We had a small, fun class yesterday! Zentangle drawn on Strathmore Vellum Bristol using a black, Micron pen. Shading done with graphite pencil. Tangles: Bales Crescent Moon Florz Hollibaugh Printemps

Class: 20180823

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Another Introduction to Zentangle class at Good Gifts Healing Arts! I am so blessed to be able to share with others!

On the back of this tile, created by Amanda, is written: “If you can’t run, then walk If you can’t walk, then crawl, But whatever you do, you have to keep moving forward.” —Martin Luther King, Jr. As we are working on tiles, we hear or think of things that we want to remember going forward. So the back of our tiles become a kind of journal, over time, as we write notes on them.

Yesterday I taught a classes at Good Gifts Healing Arts Studio. Above is the mosaic from the Introduction to Zentangle class, including my tile (the one with Florz). I love sharing Zentangle with others! Zentangle drawn on Strathmore Vellum Bristol using a black, Micron pen. Shading done with graphite pencil. Tangles: Bales Crescent Moon Florz Hollibaugh Printemps

Tangleation. Sometimes you just need a small change to create an interesting difference. A Tangleation is a noticeable variation of an existing pattern. Here, the original tangle was Bales. In this version, it appears as if one rice shape is piercing the other where they cross. Sometimes you just need to tangle a small thing and then move on with your day. This is a Bijou tile, and there is just one tangle on it.

When you use a grid-type tangle, you don’t have to do it in a perfect grid shape! Here, I wanted to see what it would look like to use Bales, but make a fairly wonky grid, possibly with some perspective to it. So I made part of the lines curved, and varied the distance between the lines, just to see what it would look like. This type of exercise is good to do every so often.

Do a little. I’m still have a little trouble getting back into the swing of my daily routine. So I did this first thing yesterday morning, just so that I would accomplish something. I find that I can always fall back on the basic tile, that we all make in our first Zentangle class for a comfortable, meditative experience. In this case, I changed it up a little by using a black, 3Z tile.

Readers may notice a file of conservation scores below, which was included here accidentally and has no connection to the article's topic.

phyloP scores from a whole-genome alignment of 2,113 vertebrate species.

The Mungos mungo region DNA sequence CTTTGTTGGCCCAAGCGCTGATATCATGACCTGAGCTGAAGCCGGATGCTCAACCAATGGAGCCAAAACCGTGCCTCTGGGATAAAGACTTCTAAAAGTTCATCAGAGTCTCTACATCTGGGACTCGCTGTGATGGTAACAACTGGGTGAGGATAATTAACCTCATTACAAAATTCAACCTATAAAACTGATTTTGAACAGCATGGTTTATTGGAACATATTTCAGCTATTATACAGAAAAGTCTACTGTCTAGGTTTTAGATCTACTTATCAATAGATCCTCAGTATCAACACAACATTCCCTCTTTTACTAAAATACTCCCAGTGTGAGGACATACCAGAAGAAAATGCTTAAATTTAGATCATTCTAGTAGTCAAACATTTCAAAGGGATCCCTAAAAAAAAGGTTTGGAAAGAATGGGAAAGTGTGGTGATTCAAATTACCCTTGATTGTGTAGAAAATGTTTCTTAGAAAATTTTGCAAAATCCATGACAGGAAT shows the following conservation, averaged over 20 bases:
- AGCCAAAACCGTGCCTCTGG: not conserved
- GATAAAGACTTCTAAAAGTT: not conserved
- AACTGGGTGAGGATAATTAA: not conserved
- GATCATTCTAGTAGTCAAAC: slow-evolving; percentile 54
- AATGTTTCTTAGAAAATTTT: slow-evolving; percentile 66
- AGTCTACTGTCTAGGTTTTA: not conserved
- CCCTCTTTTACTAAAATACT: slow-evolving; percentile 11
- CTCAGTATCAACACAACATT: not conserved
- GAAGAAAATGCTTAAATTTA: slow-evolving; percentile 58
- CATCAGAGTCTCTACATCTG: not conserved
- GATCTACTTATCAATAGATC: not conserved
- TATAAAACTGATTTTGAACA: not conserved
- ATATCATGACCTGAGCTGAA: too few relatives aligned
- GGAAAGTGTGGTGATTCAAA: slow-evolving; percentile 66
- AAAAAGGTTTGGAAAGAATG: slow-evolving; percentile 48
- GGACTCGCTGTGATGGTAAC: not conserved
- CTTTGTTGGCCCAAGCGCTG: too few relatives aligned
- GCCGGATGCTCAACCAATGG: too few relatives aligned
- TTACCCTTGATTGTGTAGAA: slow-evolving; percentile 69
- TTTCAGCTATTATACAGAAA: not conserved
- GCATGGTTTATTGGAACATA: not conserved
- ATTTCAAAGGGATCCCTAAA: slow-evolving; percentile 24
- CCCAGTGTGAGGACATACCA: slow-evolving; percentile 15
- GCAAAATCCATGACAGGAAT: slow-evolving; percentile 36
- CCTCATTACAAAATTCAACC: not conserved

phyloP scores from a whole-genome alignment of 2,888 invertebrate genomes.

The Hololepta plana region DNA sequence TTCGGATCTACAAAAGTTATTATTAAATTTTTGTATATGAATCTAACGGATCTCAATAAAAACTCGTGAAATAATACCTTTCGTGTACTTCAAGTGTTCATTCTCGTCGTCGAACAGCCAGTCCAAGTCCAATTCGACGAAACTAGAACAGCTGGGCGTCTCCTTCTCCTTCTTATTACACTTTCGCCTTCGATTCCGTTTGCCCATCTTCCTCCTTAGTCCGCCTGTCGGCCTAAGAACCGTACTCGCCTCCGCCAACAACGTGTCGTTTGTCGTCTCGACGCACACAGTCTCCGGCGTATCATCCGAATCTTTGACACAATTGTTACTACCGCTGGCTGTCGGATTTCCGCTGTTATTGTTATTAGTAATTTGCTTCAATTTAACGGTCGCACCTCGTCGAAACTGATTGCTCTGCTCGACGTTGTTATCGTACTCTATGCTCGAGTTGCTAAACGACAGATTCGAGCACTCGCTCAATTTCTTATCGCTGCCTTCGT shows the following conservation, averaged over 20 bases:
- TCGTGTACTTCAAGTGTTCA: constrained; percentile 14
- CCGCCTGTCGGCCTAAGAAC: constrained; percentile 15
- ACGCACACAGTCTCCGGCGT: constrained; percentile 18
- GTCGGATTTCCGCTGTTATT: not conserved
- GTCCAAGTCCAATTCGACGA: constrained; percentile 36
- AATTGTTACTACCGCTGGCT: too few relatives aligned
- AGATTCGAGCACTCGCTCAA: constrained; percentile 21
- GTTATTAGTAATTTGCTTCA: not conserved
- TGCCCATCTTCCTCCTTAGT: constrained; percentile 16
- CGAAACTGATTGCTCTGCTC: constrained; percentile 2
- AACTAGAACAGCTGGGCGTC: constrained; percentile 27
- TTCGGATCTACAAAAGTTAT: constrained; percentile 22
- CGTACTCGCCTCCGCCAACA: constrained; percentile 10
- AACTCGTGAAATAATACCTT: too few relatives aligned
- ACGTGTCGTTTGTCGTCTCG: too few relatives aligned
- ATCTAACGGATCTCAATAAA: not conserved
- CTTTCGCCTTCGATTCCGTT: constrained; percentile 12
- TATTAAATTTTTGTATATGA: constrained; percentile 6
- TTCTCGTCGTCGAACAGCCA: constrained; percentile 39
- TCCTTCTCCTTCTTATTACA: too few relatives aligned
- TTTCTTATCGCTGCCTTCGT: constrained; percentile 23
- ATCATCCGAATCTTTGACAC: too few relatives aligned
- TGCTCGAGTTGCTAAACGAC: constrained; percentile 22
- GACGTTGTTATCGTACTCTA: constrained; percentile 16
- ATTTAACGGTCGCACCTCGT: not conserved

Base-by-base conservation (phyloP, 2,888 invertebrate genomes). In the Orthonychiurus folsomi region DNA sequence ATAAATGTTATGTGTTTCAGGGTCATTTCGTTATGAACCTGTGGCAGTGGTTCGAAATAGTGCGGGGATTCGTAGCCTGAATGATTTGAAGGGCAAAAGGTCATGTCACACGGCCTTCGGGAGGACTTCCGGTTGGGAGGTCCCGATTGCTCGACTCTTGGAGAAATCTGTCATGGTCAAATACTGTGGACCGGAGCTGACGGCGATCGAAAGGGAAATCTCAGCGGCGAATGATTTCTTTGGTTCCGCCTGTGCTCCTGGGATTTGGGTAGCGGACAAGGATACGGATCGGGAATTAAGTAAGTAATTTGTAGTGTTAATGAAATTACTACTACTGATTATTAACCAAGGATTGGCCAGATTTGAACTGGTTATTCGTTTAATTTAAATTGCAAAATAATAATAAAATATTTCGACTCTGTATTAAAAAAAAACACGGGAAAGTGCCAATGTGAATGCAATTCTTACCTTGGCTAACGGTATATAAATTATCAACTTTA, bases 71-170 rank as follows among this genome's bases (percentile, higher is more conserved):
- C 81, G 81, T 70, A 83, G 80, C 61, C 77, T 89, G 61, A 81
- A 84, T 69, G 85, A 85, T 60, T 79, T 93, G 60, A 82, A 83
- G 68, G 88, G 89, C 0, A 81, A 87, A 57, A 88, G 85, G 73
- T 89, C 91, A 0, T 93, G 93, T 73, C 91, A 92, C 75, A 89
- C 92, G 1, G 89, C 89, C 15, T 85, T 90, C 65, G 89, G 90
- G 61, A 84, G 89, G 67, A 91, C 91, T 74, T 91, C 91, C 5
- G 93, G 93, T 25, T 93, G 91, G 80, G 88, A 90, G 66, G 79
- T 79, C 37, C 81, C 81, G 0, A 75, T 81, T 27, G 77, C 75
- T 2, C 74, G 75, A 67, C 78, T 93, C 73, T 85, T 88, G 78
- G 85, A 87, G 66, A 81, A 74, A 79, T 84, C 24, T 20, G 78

Jumble. Others always wondered at how so much cargo could come out of such a tiny ship. They just didn’t understand. She’d captured so many universes in her travels. And now she could store infinite amounts in each one. All she had to do is make sure they traveled together! It has always fascinated me how shading opens up, raises, or pushes back sections of tangles on a tile.

Tradition. We all enjoy learning new things, pushing boundaries and growing in our art. But we shouldn’t forget where we came from in the process. To keep with the original tradition of Zentangle, I have used the die and legend that came with my new Zentangle Kit to select the tangles that I used for this tile. I chose them one at a time, filling in a section before rolling for the next.

Palette. Her basket was full of magical designs just waiting to be added to a frock or a cushion. Some plain, some fancy, some simple, some complex, woven together they created a magical mixture for the customers to choose from. The basic string for this Zentangle came from the “Tangler’s Palette” stencils from Acadia Laser Creations on Etsy. I wanted this set of stencils as soon as I saw them.

I decided to try the Delft Delights techniques on a 3Z-sized tile, thinking it would look a bit like a pottery shard. I also did a bit of research into patterns used on Delftware, so that I could find tangles that corresponded. The ones shown here I actually found on examples on the internet! Zentangle drawn on 3Z-sized Strathmore Vellum Bristol using blue Zig and Staedtler markers. Shading done with colored pencils.

If you saw my New Year’s post, then you know that I have challenged myself to work on black tiles more frequently this year. I want to develop techniques and find the materials that work for me. For that reason, for every challenge or lesson from Eni or any other artist, I am making a black tile for the theme as well as a normal one. To that end, this is my black tile from Eni’s Zentangle Basics lesson.

The newest Art Club video from Eni Oken’s Art Club is a lesson on Zentangle Basics. Almost everyone, when they take their first Zentangle lesson from a CZT, creates a basic tile, using certain tangles that illustrate what Zentangle is all about. Eni’s video is no different, (after all, she IS a Certified Zentangle Teacher!) This is the tile I created while watching the video. I’ve been tangling now for many years.

This is the fourth exercise from Project Pack 1. It is a second version of Bales. This tile is very, very simple. It’s all about the added lines transforming the regular seed shape found in the tangle into something beyond itself by repeating the strokes to fill in the centers. It was fun and very calming to draw this Zentangle. But I feel it is just so plain, compared to what I normally draw!

This is another exercise from Project Pack 1. This time, we’re drawing a variation of Bales on a black tile. You can watch Martha create this version here. The differences between mine and the video are that I used the narrowest Gelly Roll to draw the grid lines, and then the 08 to draw the diamonds. I also chose to use the white pastel a bit differently. I drew small lines radiating between the lines at the intersections.